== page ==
MF: Yeah. And it was a treat to work with those guys. I’ve run into them on the road over the years but never actually recorded with them, so that was a treat for me.
Smitty: Yeah, absolutely. Talk to me a little bit about how Jeff Lorber with “The Chemistry of Love” got your creative juices flowing. I remember reading something about that.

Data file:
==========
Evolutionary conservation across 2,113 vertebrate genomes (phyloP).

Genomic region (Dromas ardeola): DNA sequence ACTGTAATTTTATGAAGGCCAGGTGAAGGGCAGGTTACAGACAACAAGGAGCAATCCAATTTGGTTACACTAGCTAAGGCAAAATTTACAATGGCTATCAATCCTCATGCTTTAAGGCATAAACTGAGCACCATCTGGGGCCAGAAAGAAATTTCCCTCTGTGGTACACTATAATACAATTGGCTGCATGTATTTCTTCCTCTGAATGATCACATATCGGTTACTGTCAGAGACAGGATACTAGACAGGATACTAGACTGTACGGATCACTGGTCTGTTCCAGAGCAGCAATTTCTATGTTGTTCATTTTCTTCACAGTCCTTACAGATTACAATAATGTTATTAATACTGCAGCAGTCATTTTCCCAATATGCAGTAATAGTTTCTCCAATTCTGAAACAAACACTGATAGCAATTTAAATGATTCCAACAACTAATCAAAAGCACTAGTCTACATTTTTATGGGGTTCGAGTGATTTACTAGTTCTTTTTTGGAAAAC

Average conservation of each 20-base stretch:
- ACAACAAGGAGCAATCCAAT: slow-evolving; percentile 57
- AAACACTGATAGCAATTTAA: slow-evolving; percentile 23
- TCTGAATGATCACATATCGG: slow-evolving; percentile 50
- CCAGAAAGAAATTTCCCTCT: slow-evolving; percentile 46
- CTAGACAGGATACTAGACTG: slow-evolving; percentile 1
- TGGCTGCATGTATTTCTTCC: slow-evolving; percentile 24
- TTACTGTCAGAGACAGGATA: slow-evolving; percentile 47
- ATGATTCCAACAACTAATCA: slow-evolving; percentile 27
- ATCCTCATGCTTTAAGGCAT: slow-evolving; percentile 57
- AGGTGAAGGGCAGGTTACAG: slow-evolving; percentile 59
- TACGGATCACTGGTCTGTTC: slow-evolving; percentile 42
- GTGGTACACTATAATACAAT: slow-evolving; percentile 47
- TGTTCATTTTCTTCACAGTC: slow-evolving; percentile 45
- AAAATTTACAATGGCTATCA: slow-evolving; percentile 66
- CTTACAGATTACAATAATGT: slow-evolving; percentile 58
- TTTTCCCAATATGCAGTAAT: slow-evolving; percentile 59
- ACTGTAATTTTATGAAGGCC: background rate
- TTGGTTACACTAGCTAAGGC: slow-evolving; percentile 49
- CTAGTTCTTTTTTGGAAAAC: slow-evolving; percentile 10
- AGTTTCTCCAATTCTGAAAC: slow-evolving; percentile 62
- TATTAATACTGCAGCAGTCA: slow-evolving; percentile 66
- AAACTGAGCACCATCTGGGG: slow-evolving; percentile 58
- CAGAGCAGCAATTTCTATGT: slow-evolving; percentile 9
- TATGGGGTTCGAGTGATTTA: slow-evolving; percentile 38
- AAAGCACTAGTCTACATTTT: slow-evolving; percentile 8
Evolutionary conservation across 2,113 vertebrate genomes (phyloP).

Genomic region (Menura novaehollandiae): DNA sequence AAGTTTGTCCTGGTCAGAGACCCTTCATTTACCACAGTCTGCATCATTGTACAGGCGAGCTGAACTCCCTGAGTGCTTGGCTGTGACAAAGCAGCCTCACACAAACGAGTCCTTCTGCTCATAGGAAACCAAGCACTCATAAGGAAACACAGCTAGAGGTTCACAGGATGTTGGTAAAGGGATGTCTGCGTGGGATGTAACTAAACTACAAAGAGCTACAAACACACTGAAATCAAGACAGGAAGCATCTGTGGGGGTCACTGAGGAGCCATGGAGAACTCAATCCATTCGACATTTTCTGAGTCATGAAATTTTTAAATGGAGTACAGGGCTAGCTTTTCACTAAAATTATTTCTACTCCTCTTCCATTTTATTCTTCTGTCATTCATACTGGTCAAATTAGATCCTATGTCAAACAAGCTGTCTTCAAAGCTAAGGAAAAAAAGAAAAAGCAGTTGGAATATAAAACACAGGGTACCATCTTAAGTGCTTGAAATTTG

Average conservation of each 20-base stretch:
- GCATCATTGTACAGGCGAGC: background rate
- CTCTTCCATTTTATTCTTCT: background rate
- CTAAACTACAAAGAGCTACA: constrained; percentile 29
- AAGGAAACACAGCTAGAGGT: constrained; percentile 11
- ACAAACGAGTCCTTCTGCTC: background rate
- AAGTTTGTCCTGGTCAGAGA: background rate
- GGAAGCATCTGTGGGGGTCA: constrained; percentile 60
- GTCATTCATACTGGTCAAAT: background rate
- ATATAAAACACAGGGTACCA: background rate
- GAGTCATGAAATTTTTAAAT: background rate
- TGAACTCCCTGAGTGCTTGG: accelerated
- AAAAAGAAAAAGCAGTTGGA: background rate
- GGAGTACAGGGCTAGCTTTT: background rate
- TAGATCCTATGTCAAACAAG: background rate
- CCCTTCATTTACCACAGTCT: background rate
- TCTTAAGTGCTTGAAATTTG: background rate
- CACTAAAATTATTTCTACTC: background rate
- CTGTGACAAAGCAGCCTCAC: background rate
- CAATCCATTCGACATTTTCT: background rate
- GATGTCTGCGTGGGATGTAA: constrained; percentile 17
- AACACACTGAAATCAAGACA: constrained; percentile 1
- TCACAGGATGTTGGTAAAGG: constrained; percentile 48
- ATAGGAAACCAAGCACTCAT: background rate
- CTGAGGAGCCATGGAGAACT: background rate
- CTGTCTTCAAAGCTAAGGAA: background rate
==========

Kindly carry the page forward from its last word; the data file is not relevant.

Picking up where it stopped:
MF: Well, that was the one tune on the project that I had written before. I wrote it while just sort of sitting around, and a former producer of mine, John Simon, who produced and arranged Tiger in the Rain for me, did such a beautiful job; I ran into him and he was working on a project with a Japanese flugelhorn player who also sings, and he said “I’m looking for material for this guy. He sings sorta like a Chet Baker. He sings in English and he tries to sing that way and he’s actually a really interesting musician, a great flugelhorn player.” So I said “Well, I’ve got this tune,” I was nearly finished and I said “I’ll send it to John Simon.” It was recorded then by this great young musician named Toku, who was like a big sensation in Japan. So John Simon did a really beautiful arrangement and it was more in this quiet, sinuous kind of production where I think he had Ben Riley and Kenny Barron and Ron Carter. Actually then, he had this beautiful string quartet thing happening, but it was very different from the way I had heard the tune and the way my demo actually sounded, which I had recorded on a Fender Rhodes on a rhythm drum machine kind of groove. I’d always liked that tune and I thought it’d be interesting to record it and take it in this other direction, which was the way I had originally heard it, so I sent it to Jeff and I sent him my original demo, sent him the produced song by Toku, the Japanese flugelhorn player, and I said “You know, we should have more of a groove and with a strong kind of bottom and a foundation.”